CTP515 Low Contrast Module
The low contrast targets have the following diameters and contrasts:
Supra-slice target diameters Subslice target diameters
2.0 mm 3.0 mm
3.0 mm 5.0 mm
4.0 mm 7.0 mm
5.0 mm 9.0mm
Nominal target contrast levels
Low Contrast Measurements
Low contrast performance in CT imaging is a difficult subject. Clearly it is related to the ability of a "system" to distinguish between two objects or regions with similar CT number or X-ray attenuation. It is known to depend on statistical noise levels, contrast of the signal, and the size of the signal. In many cases, small signals (in the 3-7 mm diameter range) with contrast levels of some 3-5 HU are typically difficult to discern even in relatively uniform backgrounds. However, it is well reported that the contrast level (C) and the diameter of the target (D), when combined as a product approaches a constant (C*D≅constant). Thus, a plot can be made of contrasts (C) that might be found at a given diameter (D).
Because of the difficulty of the subject, much thought went into the construction of the Image Owl low contrast algorithm. The original method, used during the beta release of the service was based on the Rose Model. This calculates a C-D diagram based on contrast, diameter, and noise levels of the scan. Specifically, from this model, a target was considered "detectable" when the CT# contrast is considerably greater than the noise (2-5 times). However, working with David Goodenough, Ph.D., a new method was developed.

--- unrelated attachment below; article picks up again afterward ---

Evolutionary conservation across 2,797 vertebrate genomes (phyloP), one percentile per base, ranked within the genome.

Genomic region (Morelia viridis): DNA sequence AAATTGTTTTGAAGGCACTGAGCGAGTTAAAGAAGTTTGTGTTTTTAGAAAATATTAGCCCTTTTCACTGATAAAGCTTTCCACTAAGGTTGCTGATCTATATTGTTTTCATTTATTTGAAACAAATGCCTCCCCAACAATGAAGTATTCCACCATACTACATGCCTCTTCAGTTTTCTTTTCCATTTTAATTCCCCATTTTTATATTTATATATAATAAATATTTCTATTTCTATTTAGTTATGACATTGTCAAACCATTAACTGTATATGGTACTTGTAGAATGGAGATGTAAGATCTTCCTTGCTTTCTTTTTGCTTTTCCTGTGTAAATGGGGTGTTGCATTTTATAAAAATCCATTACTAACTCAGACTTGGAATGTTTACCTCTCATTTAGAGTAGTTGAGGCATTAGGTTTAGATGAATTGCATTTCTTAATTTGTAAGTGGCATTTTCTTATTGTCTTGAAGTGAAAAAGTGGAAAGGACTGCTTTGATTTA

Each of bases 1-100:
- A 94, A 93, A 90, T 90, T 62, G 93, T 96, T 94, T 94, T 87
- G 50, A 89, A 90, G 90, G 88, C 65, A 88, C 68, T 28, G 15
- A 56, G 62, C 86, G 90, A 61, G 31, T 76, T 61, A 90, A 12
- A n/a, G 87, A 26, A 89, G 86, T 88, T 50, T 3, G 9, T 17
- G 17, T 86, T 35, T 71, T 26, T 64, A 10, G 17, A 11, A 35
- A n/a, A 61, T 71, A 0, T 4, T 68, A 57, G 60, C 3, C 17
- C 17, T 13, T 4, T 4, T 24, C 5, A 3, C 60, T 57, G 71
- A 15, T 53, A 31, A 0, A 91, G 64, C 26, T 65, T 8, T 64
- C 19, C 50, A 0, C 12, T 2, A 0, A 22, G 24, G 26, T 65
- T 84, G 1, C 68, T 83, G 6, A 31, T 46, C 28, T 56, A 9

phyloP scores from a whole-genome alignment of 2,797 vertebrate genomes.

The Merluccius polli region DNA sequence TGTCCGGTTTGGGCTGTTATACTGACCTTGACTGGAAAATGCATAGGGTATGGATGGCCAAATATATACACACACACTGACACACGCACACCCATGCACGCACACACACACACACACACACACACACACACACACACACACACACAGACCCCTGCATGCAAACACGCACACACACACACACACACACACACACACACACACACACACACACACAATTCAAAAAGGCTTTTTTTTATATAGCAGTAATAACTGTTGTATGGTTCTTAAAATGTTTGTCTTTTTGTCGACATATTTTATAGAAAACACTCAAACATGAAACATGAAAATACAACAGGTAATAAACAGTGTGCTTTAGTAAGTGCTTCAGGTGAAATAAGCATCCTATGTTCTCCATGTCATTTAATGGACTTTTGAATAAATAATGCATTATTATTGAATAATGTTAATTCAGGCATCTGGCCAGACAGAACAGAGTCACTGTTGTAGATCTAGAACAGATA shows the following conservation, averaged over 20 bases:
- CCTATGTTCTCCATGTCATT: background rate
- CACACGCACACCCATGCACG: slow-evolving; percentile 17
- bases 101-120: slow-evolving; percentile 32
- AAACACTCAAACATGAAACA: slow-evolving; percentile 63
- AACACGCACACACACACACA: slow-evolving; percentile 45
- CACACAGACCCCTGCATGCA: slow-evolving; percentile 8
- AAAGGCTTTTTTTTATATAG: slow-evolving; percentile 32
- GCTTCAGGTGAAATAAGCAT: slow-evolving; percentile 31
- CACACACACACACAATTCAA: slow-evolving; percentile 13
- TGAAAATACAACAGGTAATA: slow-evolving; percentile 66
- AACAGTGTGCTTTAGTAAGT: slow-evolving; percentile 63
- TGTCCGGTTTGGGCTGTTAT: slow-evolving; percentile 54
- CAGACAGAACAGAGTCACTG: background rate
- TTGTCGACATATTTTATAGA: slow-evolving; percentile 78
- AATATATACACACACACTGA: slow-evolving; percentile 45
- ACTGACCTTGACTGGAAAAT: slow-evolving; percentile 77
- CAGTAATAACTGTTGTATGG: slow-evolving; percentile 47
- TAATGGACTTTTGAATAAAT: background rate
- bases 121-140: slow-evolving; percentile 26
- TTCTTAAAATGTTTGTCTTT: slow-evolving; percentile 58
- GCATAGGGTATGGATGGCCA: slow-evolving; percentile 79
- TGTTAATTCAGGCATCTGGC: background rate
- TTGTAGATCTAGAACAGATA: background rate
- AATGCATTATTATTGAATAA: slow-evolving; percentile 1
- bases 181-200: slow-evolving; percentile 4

The previous method calculated low contrast values of measured contrast and pixel noise based on a contrast to noise ratio greater than 2. Simply, using known target locations, a target was considered detectable if the CT# contrast was 2 times the noise. The method the service now employs, estimates noise from the standard deviation of the mean HUs of two rows of circles of each target size in the background.
In the current method for low contrast calculation, at each target size (2-9mm and 15mm), an inner and outer row of ROIs (circles) are generated in the background as shown above. The mean HU for each circle is calculated and the standard deviation (SD) calculated from the set of means. If the standard deviation from the outer and inner circles deviates more than 10%, the algorithm uses the set with the lower standard deviation. A detection level for each target size is calculated, with a perceptibility factor of 4, as 4*SD.
The Rose Model represents probably the simplest model for detection of circular targets in a relatively uniform background (other than the statistical noise fluctuations seen in medical images). Strictly speaking, the model applies to "white" noise, meaning the noise excursions are uncorrelated from point to point (pixel to pixel). This is not necessarily true in CT, but nevertheless works reasonably well.